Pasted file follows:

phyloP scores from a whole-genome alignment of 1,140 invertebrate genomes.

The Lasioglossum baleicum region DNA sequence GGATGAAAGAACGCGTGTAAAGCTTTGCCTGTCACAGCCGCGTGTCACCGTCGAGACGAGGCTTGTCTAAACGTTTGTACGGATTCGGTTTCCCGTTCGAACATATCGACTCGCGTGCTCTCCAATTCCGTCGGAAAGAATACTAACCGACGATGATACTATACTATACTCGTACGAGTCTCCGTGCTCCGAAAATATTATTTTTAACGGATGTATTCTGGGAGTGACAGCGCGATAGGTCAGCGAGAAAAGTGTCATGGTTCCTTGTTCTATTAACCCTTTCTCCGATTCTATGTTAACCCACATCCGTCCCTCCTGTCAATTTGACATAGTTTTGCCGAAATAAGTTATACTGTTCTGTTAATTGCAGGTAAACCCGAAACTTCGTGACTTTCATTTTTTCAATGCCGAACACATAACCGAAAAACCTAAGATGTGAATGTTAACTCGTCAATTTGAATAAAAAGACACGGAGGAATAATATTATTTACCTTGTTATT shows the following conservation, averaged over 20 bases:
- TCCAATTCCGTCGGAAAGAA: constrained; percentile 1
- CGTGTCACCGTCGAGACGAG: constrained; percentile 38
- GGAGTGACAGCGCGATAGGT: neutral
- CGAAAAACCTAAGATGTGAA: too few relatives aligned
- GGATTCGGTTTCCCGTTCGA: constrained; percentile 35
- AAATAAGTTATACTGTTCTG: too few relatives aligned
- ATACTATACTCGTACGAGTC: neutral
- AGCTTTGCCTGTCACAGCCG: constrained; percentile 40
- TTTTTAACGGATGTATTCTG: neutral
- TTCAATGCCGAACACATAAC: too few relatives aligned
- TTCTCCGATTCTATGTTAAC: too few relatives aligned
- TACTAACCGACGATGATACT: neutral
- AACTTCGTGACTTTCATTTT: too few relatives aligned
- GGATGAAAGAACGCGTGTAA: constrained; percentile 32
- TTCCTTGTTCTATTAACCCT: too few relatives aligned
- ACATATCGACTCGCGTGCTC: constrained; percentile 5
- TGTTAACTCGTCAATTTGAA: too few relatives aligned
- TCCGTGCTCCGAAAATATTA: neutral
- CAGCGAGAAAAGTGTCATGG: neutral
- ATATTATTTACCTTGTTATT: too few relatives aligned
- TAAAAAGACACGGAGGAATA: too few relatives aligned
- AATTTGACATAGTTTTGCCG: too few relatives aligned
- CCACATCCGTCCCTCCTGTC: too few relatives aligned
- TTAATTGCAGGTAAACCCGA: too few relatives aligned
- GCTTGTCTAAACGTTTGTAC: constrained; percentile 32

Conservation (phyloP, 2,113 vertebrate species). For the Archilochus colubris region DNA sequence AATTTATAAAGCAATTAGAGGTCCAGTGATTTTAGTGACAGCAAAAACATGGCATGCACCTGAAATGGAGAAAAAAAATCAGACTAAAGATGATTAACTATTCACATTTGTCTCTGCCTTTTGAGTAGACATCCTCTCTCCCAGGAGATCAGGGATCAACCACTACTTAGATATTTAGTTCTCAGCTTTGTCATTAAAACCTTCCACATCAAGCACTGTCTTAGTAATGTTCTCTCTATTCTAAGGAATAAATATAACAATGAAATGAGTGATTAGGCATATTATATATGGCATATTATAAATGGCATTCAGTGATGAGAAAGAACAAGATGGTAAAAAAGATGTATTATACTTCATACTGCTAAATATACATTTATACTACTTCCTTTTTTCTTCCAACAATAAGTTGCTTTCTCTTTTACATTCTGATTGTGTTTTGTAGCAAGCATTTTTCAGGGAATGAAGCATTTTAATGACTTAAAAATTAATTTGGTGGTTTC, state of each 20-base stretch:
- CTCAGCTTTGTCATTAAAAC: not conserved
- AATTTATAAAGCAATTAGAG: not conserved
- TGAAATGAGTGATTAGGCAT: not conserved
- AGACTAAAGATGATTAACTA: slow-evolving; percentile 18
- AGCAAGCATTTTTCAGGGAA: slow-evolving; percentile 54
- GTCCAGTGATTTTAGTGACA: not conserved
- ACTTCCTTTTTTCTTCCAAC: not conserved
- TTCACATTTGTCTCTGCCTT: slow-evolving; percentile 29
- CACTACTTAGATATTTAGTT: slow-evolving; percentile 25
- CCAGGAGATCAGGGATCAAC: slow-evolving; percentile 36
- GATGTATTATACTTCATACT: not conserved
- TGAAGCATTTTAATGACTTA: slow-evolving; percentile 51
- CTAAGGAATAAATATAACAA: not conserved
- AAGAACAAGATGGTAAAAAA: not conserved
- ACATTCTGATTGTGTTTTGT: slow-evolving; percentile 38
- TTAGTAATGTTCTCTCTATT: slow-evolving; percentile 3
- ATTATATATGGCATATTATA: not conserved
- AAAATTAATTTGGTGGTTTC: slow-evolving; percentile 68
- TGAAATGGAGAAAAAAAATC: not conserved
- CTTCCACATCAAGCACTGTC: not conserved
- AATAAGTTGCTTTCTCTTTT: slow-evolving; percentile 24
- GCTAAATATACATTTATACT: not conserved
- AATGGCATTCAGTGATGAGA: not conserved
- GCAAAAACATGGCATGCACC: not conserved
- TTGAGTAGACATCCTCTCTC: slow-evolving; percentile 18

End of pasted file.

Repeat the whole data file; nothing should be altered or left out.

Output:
phyloP scores from a whole-genome alignment of 1,140 invertebrate genomes.

The Lasioglossum baleicum region DNA sequence GGATGAAAGAACGCGTGTAAAGCTTTGCCTGTCACAGCCGCGTGTCACCGTCGAGACGAGGCTTGTCTAAACGTTTGTACGGATTCGGTTTCCCGTTCGAACATATCGACTCGCGTGCTCTCCAATTCCGTCGGAAAGAATACTAACCGACGATGATACTATACTATACTCGTACGAGTCTCCGTGCTCCGAAAATATTATTTTTAACGGATGTATTCTGGGAGTGACAGCGCGATAGGTCAGCGAGAAAAGTGTCATGGTTCCTTGTTCTATTAACCCTTTCTCCGATTCTATGTTAACCCACATCCGTCCCTCCTGTCAATTTGACATAGTTTTGCCGAAATAAGTTATACTGTTCTGTTAATTGCAGGTAAACCCGAAACTTCGTGACTTTCATTTTTTCAATGCCGAACACATAACCGAAAAACCTAAGATGTGAATGTTAACTCGTCAATTTGAATAAAAAGACACGGAGGAATAATATTATTTACCTTGTTATT shows the following conservation, averaged over 20 bases:
- TCCAATTCCGTCGGAAAGAA: constrained; percentile 1
- CGTGTCACCGTCGAGACGAG: constrained; percentile 38
- GGAGTGACAGCGCGATAGGT: neutral
- CGAAAAACCTAAGATGTGAA: too few relatives aligned
- GGATTCGGTTTCCCGTTCGA: constrained; percentile 35
- AAATAAGTTATACTGTTCTG: too few relatives aligned
- ATACTATACTCGTACGAGTC: neutral
- AGCTTTGCCTGTCACAGCCG: constrained; percentile 40
- TTTTTAACGGATGTATTCTG: neutral
- TTCAATGCCGAACACATAAC: too few relatives aligned
- TTCTCCGATTCTATGTTAAC: too few relatives aligned
- TACTAACCGACGATGATACT: neutral
- AACTTCGTGACTTTCATTTT: too few relatives aligned
- GGATGAAAGAACGCGTGTAA: constrained; percentile 32
- TTCCTTGTTCTATTAACCCT: too few relatives aligned
- ACATATCGACTCGCGTGCTC: constrained; percentile 5
- TGTTAACTCGTCAATTTGAA: too few relatives aligned
- TCCGTGCTCCGAAAATATTA: neutral
- CAGCGAGAAAAGTGTCATGG: neutral
- ATATTATTTACCTTGTTATT: too few relatives aligned
- TAAAAAGACACGGAGGAATA: too few relatives aligned
- AATTTGACATAGTTTTGCCG: too few relatives aligned
- CCACATCCGTCCCTCCTGTC: too few relatives aligned
- TTAATTGCAGGTAAACCCGA: too few relatives aligned
- GCTTGTCTAAACGTTTGTAC: constrained; percentile 32

Conservation (phyloP, 2,113 vertebrate species). For the Archilochus colubris region DNA sequence AATTTATAAAGCAATTAGAGGTCCAGTGATTTTAGTGACAGCAAAAACATGGCATGCACCTGAAATGGAGAAAAAAAATCAGACTAAAGATGATTAACTATTCACATTTGTCTCTGCCTTTTGAGTAGACATCCTCTCTCCCAGGAGATCAGGGATCAACCACTACTTAGATATTTAGTTCTCAGCTTTGTCATTAAAACCTTCCACATCAAGCACTGTCTTAGTAATGTTCTCTCTATTCTAAGGAATAAATATAACAATGAAATGAGTGATTAGGCATATTATATATGGCATATTATAAATGGCATTCAGTGATGAGAAAGAACAAGATGGTAAAAAAGATGTATTATACTTCATACTGCTAAATATACATTTATACTACTTCCTTTTTTCTTCCAACAATAAGTTGCTTTCTCTTTTACATTCTGATTGTGTTTTGTAGCAAGCATTTTTCAGGGAATGAAGCATTTTAATGACTTAAAAATTAATTTGGTGGTTTC, state of each 20-base stretch:
- CTCAGCTTTGTCATTAAAAC: not conserved
- AATTTATAAAGCAATTAGAG: not conserved
- TGAAATGAGTGATTAGGCAT: not conserved
- AGACTAAAGATGATTAACTA: slow-evolving; percentile 18
- AGCAAGCATTTTTCAGGGAA: slow-evolving; percentile 54
- GTCCAGTGATTTTAGTGACA: not conserved
- ACTTCCTTTTTTCTTCCAAC: not conserved
- TTCACATTTGTCTCTGCCTT: slow-evolving; percentile 29
- CACTACTTAGATATTTAGTT: slow-evolving; percentile 25
- CCAGGAGATCAGGGATCAAC: slow-evolving; percentile 36
- GATGTATTATACTTCATACT: not conserved
- TGAAGCATTTTAATGACTTA: slow-evolving; percentile 51
- CTAAGGAATAAATATAACAA: not conserved
- AAGAACAAGATGGTAAAAAA: not conserved
- ACATTCTGATTGTGTTTTGT: slow-evolving; percentile 38
- TTAGTAATGTTCTCTCTATT: slow-evolving; percentile 3
- ATTATATATGGCATATTATA: not conserved
- AAAATTAATTTGGTGGTTTC: slow-evolving; percentile 68
- TGAAATGGAGAAAAAAAATC: not conserved
- CTTCCACATCAAGCACTGTC: not conserved
- AATAAGTTGCTTTCTCTTTT: slow-evolving; percentile 24
- GCTAAATATACATTTATACT: not conserved
- AATGGCATTCAGTGATGAGA: not conserved
- GCAAAAACATGGCATGCACC: not conserved
- TTGAGTAGACATCCTCTCTC: slow-evolving; percentile 18